One of the most interesting things to track is how much of the interpretation of an original incident depends on the person’s soul correction.
OK, let me explain: we come into the world with a supposedly blank slate… We don’t know anything, and we need to learn everything.
And yet, we seem to have a certain bend… as if humanity had sub-species…
Why? I don’t know. This is pretty much the only reason I think there is an Original Design… from where it comes, I have no idea. Maybe we ARE in a created world… a whole lot more sophisticated than what the Bible sets up…
Anyway, every person is born with a soul correction. It is not the soul that needs correction… it is the person. The soul is perfect… I think.
My soul correction is “Forget Thyself” and it is an attitude where I place myself above everyone… For me to ask for anything, anyone, anything, including Life, Source, etc. is DOING MY SOUL CORRECTION.
I don’t think the soul correction can be ever completed… it is like a slope in reality… it needs to be compensated for, no matter where you are on the evolutionary scale.
There are all kinds of other aspects to a human… the Zodiac, the Human Design… all come from the time and date of birth…
Why? I don’t know.
Now… to my topic for this article: similar incidents happen to many children: they find themselves abandoned.
It is their interpretation… or the truth… for a child 15 minutes that they didn’t know was going to happen feels like forever.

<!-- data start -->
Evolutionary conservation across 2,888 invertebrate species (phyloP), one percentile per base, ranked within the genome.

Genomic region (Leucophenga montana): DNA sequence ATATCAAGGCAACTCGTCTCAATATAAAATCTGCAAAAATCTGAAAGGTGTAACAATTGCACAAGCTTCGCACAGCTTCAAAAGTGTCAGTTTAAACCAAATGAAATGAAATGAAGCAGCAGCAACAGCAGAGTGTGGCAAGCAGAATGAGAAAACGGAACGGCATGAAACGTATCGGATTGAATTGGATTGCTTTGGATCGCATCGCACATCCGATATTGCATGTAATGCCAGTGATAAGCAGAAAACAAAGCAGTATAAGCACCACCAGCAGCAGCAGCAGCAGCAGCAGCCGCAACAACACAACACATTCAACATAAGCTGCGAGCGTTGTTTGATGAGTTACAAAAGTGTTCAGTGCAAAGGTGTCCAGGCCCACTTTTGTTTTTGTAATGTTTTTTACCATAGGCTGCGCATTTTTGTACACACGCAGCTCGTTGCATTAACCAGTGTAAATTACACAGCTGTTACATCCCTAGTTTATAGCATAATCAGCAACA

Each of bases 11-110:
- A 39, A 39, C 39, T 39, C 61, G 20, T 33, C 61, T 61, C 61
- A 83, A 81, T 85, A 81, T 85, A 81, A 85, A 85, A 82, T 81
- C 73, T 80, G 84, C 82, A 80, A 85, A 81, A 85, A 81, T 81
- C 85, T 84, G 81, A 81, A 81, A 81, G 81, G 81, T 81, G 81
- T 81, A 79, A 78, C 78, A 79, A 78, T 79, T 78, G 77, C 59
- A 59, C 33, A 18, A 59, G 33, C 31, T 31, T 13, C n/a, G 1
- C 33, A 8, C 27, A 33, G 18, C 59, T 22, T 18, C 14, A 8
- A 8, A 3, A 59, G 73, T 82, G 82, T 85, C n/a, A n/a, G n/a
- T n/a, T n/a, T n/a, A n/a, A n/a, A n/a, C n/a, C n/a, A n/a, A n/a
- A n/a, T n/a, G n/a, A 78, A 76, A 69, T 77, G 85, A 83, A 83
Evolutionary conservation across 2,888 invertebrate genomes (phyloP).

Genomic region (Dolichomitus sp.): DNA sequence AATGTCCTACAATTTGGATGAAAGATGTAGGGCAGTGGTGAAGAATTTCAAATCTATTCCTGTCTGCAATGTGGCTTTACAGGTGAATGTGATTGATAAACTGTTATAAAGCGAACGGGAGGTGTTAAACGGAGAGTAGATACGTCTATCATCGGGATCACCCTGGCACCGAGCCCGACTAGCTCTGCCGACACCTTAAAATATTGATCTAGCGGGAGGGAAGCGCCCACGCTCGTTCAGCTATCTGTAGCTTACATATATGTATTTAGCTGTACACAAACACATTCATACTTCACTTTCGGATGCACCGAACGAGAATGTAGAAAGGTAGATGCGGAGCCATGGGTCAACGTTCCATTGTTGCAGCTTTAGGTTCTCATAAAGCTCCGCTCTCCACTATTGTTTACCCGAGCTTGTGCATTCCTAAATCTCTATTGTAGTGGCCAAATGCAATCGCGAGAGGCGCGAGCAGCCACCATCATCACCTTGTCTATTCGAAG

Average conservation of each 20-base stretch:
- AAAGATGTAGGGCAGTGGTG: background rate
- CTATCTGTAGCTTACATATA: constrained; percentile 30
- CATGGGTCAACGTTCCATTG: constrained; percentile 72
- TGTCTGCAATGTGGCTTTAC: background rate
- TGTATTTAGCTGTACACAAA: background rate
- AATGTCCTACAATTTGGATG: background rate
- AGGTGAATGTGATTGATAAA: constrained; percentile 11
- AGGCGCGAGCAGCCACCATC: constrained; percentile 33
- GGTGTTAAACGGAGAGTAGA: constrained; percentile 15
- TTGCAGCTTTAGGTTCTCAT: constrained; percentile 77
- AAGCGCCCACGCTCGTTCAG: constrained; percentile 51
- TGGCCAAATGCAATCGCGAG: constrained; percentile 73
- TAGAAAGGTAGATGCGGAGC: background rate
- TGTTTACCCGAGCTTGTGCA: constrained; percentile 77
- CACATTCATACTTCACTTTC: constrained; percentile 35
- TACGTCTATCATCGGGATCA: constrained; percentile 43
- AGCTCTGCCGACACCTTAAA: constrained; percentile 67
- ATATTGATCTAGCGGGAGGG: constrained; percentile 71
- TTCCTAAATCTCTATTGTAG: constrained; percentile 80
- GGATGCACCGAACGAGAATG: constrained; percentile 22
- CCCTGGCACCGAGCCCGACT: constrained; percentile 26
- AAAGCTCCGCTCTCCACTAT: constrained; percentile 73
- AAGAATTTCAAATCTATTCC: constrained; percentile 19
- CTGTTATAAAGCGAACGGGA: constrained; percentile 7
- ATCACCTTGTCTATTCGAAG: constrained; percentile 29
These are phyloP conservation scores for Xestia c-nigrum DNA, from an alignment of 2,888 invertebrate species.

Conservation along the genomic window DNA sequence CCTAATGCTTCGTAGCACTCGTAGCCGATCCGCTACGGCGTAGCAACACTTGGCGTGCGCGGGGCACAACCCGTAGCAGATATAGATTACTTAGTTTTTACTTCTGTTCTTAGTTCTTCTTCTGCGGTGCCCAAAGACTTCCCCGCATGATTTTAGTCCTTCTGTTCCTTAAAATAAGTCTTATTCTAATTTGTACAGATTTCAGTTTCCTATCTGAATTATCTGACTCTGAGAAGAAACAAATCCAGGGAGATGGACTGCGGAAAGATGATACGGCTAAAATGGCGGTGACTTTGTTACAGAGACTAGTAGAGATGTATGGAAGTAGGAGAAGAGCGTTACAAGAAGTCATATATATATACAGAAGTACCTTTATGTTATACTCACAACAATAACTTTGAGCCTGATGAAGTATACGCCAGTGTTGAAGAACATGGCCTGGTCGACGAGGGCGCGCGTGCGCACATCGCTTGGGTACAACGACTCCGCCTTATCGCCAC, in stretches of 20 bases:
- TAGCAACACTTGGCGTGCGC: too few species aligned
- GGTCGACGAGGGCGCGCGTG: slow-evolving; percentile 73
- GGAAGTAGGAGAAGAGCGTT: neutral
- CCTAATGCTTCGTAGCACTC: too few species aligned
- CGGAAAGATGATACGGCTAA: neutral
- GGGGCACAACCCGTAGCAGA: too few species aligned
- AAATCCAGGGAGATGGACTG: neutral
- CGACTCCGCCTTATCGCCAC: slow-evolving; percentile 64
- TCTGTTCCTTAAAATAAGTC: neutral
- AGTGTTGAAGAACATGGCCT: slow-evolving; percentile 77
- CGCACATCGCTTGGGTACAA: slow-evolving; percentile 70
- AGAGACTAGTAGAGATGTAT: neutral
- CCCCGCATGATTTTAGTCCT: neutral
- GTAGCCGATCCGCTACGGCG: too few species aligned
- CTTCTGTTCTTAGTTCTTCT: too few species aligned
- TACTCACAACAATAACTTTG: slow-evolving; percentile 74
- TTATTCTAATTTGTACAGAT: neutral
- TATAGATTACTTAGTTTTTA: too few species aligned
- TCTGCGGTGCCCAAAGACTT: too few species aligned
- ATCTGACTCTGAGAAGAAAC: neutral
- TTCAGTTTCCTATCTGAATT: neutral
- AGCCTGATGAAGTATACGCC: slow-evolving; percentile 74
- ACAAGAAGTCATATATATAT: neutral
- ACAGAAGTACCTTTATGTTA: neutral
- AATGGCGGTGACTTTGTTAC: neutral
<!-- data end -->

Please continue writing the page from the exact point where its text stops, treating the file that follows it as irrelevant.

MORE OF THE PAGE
And not surprisingly, given what I just said before, a child interprets what happened differently, and reacts to it differently.
And then live their life out of that interpretation and the fix they invented… as if that were the only way to be.
I get daily emails from digg.com and some of my inspiration for the article come from there…
There was a photo article about dogs alone in cars… And the accompanying text by and about the photographer, saying:
“I don’t know when or where or for how long, possibly at the age of four, perhaps outside a supermarket, probably fifteen minutes only,” recounts Usborne. “The details don’t matter. The point is that I wondered if anyone would come back. The fear I felt was strong: in a child’s mind it is possible to be alone forever.”
While he went on to live a happy childhood despite this isolated experience, Usborne decided to revisit his fear of being alone and unheard in an evocative photo series titled The Silence of Dogs in Cars. Having a deep affinity for animals, he recreates the sentiment of abandonment that affects everyone, people and animals alike.
Now, I have students, relatives, myself, who had similar experiences.
1. Mine: I was abandoned, like everyone, in my imagination. My decision to “failing to be loved, failing to be wanted” was to be a “I’ll do it myself” person who will not even ask others to do thing, even if it is their job.
For example, my toilet is leaking. I a
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